Using the Power of Assistive Technology to
Live Safely, Securely & Independently
Smart-home assistive technologies are enabling veterans with disabilty to stay safe, secure and independent.
ATECH supports veterans and their loved ones in using these technologies in ways that are best suited to you and them.
Comprehensive Services Include:
- Assessments that determine the right technology for each unique situation
- Support through the ATECH Lending Library, allowing you to try out technology before purchasing
- Peace-of-Mind through remote, real-time monitoring and alerts to the caregivers
Journey to Independence
“Smart home” technologies are taking assistive technology to new levels. At the same time, these smart home technologies provide the information that loved ones and caregivers may need to remotely support and provide safety and security. The exact scaffolds and supports each person needs can be formulated to maximize independence, without providing too much or too little direct caregiving.
Veterans Living with Injury and Trauma
Thanks to advances in technology, training, equipment, and medicine, a greater number of servicemembers are surviving battlefield injuries.Greater survival rates for these brave veterans also equates to more retired service members returning home with injuries and disabilities that require long term physical and emotional support.
In addition to the 48,000 service personnel physically injured in recent conflicts, it’s estimated that over 400,000 individuals have incurred service-related emotional conditions such as post-traumatic stress disorder (PTSD), with another 320,000 believed to have experienced a traumatic brain injury.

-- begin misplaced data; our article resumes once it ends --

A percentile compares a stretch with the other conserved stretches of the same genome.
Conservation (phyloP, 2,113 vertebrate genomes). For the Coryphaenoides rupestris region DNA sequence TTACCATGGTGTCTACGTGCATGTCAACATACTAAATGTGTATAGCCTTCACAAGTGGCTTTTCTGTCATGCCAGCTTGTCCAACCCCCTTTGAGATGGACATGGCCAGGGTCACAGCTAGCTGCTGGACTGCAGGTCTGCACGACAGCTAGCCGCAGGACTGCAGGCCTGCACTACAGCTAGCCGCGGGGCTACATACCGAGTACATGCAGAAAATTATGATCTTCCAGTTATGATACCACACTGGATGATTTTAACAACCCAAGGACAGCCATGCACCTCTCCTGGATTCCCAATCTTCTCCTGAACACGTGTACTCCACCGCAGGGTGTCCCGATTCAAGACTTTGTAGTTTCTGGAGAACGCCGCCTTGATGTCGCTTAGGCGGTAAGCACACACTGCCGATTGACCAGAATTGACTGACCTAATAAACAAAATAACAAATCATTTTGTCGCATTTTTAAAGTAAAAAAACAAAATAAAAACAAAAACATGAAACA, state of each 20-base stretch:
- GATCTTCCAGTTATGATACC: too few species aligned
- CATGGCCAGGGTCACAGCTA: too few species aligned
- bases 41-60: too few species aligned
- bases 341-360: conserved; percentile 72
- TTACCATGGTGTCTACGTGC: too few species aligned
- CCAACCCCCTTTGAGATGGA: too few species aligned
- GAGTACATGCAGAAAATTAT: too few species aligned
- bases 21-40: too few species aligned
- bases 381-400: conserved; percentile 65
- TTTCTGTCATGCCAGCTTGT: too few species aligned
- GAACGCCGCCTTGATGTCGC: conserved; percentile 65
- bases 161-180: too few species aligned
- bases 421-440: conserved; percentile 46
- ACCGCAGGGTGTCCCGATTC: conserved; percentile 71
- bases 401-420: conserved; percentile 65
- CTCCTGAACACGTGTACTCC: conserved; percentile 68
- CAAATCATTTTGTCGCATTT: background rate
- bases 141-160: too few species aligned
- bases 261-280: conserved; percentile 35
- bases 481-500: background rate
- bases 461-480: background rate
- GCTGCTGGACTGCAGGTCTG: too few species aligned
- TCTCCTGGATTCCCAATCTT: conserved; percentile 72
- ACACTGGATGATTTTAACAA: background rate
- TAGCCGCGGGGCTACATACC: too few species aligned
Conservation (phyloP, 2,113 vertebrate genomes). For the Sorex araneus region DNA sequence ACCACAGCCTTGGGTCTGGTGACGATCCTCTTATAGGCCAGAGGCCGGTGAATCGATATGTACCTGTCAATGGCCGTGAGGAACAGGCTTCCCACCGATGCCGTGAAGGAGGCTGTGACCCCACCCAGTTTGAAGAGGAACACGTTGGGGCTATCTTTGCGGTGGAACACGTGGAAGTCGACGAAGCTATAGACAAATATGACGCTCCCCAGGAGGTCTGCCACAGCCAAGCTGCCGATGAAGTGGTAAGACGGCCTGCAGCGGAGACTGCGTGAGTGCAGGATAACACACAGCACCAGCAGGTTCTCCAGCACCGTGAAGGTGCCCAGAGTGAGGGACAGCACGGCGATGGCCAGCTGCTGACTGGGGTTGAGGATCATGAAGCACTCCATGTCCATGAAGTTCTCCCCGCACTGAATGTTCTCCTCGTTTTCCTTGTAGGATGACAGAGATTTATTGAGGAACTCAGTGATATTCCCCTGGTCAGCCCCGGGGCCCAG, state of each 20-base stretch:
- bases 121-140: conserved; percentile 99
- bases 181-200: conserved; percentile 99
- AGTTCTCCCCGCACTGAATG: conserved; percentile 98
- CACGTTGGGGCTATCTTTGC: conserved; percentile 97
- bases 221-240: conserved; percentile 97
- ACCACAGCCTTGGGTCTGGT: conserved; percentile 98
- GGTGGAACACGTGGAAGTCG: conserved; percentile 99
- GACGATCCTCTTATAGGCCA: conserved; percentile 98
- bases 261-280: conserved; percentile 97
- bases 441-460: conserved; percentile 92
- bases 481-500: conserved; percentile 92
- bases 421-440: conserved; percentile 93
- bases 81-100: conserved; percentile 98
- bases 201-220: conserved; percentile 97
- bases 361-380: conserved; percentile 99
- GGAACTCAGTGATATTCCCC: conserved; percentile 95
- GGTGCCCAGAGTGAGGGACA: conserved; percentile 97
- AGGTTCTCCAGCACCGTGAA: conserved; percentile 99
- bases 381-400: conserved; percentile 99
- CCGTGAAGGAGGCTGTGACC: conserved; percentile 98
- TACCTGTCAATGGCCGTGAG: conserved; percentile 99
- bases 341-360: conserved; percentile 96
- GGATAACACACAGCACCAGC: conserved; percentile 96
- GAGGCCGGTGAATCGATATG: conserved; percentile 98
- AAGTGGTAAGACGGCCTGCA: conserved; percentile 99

One of the first steps to successfully transitioning to life at home with a physical or emotional injury is to adapt the home to better meet the veterans’ needs.
Taking proactive steps toward making the veteran feel comfortable, capable and independent all help with reestablishing their place in their family and in the community.
Assistive and adaptive technology is a critical component for addressing the most common disabilities among military personnel, allowing these individuals to move to as independent a life as possible.
Individuals with vision impairments may find themselves entirely blind, they may have difficulty in identifing details, their vision may be blurred, they may be sensitive to glare or bright lights, or they may be unable to see properly at low light. Assistive and adaptive technology can provide the support needed for veterans to live independently with comfort and security.
- Flooring, threshold and carpeting modifications
- Hot water setting adjustments
- Installation of additional lighting or task lighting
- Bathroom safety devices
- Magnification software
- Optical character recognition (OCR) systems
- Portable magnifiers
- Computer font enlarging software
- Adaptive application software
- Dictation software
- Large-sied computer monitors
- Refreshable braille displays
- Screen-reading software
- Video magnifiers and closed-circuit televisions (CCTVs)
Tinnitus & Hearing Loss
Tinnitus is a condition marked by the presence of phantom noises when in reality, no external sound exists. The condition is caused by damage in the inner ear, which can occur from exposure to loud noises or percussive events, and is very common among returning service personnel and veterans. Simple changes in the home may provide significant relief.
- Visual warning/alert signalers for common appliances like telephones or doorbells
- Wide area door peepholes for maximum visibility
- Use of thin carpeting or linoleum floor
- Hearing aid-compatible landline or cell phones
- Augmentative and alternative communication (AAC)
- Audio or hearing loops
- Captioned telephones
- Communication access real-time translation (CART)